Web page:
decides to adopt her in order to fulfill her late friend Beatrices wish of adopting an abandoned

baby, which leaves her unable to finance her surgery and instead put in towards the child.

Miraculously, instead of viewing this situation as an end to her dream of becoming a woman she

lets motherhood solidify her identity as a woman. She decides to simply let the baby belive that
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she is his actual mother. When she comes to this conclusion as she carries the baby on the bus

she soon gets carried away into the fantasy of the future her and the child hold and the legacy the

child will leave behind for her. She claims the child will one day say,She was a class act; youll

tell everyone...a real lady (Espinoza 102) This newfound identity through motherhood proves

that Azucar holds a greater understanding that the outward self does not reflect the inward self.

Many transgender people feel pressured to pass as the gender they feel on the inside.

Espinozas uses this character in order to evoke a greater message on how ones view of

themselves is much more powerful than societys. He proves that womanhood and gender as a

whole is much more complex than the external and thus, exemplifies that gender expression is

unique to the individual and transcends traditional views of gender labeling itself. This in turn,

motivates others to find what makes them who they are inside, rather than from society. Even

though Azucar cannot physically have a baby this does not make her any less of a woman,

although some may view this as an egoist approach.

Many argue that Azucar plan to let her future child believe that she is his birth mother

shows selfishness on her behalf; however I argue, it showcases benevolence nonetheless. Some

pose questions such as Wont the baby eventually find out Azucar is not their birth mother?

Wont they resent her for it? and also claim, This is simply lying out of pure selfishness.

Understandably, lying to ones child may not seem like the greatest parenting approach. Also,

yes, part of Azucars plan to derive her identity as a women does stem from selfishness.

However, these claims neglect the initial motive Azucar has for adopting the baby. When Azucar

decides to take care of the abandoned child the only reason she has for doing it is to fulfill her

deceased friend Beatrices wish of adopting an abandoned child. Before she dies, Beatrice
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expresses to Azucar how much she wishes she could take in one of the many abandoned children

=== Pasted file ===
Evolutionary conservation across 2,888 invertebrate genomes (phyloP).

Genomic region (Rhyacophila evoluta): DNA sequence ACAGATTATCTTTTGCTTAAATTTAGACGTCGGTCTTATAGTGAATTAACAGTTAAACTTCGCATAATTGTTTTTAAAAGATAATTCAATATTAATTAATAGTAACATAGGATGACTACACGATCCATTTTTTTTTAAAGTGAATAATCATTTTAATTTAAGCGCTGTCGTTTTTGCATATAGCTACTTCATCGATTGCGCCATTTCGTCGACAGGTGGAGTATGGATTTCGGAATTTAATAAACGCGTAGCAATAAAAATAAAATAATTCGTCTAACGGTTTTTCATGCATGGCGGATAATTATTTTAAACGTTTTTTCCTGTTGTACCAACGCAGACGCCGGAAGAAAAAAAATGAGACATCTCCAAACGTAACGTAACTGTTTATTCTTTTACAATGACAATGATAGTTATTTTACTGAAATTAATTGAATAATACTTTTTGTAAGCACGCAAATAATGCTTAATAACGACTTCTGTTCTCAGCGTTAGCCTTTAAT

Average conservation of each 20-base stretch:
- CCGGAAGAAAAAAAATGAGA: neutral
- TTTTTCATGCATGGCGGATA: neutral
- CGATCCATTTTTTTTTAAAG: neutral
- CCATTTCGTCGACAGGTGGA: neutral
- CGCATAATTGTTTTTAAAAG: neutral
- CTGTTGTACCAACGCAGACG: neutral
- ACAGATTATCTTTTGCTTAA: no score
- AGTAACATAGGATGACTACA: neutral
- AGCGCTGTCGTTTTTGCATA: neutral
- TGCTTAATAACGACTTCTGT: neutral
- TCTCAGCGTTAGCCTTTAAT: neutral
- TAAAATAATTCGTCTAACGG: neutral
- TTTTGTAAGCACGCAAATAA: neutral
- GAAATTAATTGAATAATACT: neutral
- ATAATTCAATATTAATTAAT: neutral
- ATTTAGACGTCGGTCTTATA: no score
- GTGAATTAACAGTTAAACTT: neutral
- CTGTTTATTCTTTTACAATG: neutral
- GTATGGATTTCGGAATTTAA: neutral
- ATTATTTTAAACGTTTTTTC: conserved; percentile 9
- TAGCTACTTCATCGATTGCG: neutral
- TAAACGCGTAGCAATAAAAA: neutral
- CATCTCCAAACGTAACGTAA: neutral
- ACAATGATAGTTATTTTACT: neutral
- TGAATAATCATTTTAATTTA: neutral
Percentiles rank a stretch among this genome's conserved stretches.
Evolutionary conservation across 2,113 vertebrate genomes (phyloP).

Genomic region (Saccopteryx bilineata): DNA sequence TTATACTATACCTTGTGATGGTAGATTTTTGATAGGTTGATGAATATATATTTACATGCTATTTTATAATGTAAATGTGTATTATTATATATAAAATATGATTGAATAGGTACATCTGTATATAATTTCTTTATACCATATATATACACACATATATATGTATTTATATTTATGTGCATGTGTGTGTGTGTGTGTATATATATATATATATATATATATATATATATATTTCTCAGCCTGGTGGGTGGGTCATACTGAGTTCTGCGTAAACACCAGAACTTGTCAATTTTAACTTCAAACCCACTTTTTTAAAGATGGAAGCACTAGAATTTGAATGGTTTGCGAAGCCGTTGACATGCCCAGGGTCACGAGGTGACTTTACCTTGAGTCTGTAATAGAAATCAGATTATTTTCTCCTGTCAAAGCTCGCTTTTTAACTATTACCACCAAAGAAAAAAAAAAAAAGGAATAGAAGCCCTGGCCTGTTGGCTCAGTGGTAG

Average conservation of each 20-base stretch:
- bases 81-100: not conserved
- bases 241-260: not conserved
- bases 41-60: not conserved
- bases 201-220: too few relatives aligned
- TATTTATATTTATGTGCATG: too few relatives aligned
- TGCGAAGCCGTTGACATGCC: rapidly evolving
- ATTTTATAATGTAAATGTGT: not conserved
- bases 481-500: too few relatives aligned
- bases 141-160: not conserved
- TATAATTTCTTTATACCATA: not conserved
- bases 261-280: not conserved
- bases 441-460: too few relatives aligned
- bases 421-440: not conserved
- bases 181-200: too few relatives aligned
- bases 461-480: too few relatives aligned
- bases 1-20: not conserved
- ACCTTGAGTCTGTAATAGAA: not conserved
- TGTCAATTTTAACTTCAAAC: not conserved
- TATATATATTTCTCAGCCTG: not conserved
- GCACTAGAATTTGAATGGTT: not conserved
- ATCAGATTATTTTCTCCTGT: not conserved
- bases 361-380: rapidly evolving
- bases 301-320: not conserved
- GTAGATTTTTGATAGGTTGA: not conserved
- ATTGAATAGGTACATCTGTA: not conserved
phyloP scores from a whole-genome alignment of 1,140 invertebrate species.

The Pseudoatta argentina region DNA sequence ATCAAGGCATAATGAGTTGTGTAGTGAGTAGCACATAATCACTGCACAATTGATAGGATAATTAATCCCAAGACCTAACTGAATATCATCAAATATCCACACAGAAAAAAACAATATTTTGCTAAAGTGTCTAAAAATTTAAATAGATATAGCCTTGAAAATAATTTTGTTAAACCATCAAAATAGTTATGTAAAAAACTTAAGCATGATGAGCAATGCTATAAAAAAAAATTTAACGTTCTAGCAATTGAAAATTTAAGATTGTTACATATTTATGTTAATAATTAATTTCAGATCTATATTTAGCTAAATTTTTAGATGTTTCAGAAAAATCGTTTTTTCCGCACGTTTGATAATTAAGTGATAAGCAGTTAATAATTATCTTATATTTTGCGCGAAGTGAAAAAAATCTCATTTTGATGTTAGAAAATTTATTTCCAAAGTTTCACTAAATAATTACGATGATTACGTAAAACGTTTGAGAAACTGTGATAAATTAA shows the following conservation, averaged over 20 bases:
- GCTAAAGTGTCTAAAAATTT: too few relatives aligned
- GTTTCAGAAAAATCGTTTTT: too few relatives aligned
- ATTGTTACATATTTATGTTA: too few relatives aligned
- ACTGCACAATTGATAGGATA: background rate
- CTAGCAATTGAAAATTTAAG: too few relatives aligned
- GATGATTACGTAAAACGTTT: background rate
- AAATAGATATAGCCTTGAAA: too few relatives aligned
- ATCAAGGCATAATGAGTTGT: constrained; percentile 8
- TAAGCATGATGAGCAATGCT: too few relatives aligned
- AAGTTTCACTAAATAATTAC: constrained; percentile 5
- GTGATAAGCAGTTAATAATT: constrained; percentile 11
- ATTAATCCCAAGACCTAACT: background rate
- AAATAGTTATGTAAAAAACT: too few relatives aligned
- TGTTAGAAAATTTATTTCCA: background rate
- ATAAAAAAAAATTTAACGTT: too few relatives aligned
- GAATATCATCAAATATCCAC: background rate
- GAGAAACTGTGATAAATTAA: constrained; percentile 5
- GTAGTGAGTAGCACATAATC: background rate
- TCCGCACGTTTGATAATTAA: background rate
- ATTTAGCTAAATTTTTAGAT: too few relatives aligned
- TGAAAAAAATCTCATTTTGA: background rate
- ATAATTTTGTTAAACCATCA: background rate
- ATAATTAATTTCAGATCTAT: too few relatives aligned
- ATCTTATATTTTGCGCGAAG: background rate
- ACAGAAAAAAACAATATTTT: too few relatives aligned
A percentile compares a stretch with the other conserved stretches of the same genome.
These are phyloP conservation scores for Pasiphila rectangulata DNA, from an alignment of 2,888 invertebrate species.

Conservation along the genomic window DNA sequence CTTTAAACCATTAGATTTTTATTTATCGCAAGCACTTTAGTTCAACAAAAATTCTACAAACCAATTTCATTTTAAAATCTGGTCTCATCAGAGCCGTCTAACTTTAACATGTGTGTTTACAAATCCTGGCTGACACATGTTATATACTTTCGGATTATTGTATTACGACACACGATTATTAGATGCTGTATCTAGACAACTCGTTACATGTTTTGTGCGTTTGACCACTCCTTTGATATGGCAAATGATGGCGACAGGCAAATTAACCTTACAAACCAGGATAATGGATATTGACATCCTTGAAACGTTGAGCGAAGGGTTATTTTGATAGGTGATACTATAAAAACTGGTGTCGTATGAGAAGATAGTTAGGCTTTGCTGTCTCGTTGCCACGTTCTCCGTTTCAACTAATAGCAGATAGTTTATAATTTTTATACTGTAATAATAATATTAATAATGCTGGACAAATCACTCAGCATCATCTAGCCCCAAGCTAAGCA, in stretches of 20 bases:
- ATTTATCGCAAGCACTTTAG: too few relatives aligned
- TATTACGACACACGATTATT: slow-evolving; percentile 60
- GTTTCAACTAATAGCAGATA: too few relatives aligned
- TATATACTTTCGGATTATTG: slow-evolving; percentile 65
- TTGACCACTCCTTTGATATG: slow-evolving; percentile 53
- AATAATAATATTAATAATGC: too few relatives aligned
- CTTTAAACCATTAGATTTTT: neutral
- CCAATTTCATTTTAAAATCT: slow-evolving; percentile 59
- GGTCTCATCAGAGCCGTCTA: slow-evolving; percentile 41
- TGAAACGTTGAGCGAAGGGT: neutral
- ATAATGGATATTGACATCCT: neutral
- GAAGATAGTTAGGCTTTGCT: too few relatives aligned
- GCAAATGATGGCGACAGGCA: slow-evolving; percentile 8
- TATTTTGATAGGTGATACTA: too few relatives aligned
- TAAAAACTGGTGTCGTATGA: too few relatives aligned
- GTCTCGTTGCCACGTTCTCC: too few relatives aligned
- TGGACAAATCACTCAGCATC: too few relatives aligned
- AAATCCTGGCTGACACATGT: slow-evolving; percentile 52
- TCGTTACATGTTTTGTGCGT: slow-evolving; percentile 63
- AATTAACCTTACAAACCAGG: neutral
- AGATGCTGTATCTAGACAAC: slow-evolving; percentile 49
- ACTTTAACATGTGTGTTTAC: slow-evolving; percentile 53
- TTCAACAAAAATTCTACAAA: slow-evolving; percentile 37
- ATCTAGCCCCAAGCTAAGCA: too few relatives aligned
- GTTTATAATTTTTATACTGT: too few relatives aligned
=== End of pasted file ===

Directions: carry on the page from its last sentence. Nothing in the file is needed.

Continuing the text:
she sees cross her work in a clinic everyday. I wish I could save just one of those babies, break

that cycle (Espinoza 97) At the heart of Azucars intentions lies the desire to help fulfill a

friends wish while also helping out a person less fortunate than her. Despite her intentions to lie,

she still sacrifices a long held dream of hers to undergo gender reassignment surgery. When she

fantasizes about lying to the child she is simply trying to comfort herself. Many argue that

Azucars chapter is called Asi Like Magic because Azucar is full of fantasy, but in fact, the

title represents how she is able to turn a bad situation into a good one, like magic. At this stage

towards the end of the book she goes beyond helping herself and starts thinking of others making

her a true hero. According to Noah Blumenthal in his article Be the Hero : Three Powerful Ways

to Overcome Challenges in Work and Life he explains what culminates someone as a true hero,

Everyday heroes dont always succeed, but they consistently act on the belief that they can do

something to improve their situations and those of the people around them (Blumenthal 109).

Azucar decisions may not be perfect, but they are ultimately benefiting the lives of those who are

no longer alive and helpless. She shows that even though she is less fortunate herself, that

doesnt mean that she cant help others in need, proving that no matter what the circumstances

someone is in, they can always have the opportunity to be benevolent.

To conclude, Azucar exemplifies how despite the extenuating circumstances, transgender

people hold the power to break against societys constraints. No matter how difficult the

situation anyone can grow to be resilient, confident, and benevolent. When Transgender people

are under attack characters like Azucar help humanize and help people better understand this

phenomena. At a larger scale, she helps others who arent transgender become more
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compassionate towards people different than them, and at the same time inspiring them to face

their own personal obstacles. If Azucar can tumph, so can anyone.

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Works Cited

Blumenthal, Noah. "Be the Hero : Three Powerful Ways to Overcome Challenges in Work and

Life." Find in a Library with WorldCat. Berrett-Koehler Publishers, 02 Apr. 2017. Web.

31 May 2017.

Espinoza, Alex. "Still Water Saints." Barnes & Noble. Random House, Inc., 2008. Web. 31 May


Genny, Beemyn, and Suzette Rankin. "The Lives of Transgender People." Find in a Library with

WorldCat. Columbia University Press, 01 Apr. 2017. Web. 31 May 2017.

"Transgender People, Gender Identity and Gender Expression." American Psychological

Association. American Psychological Association, n.d. Web. 31 May 2017.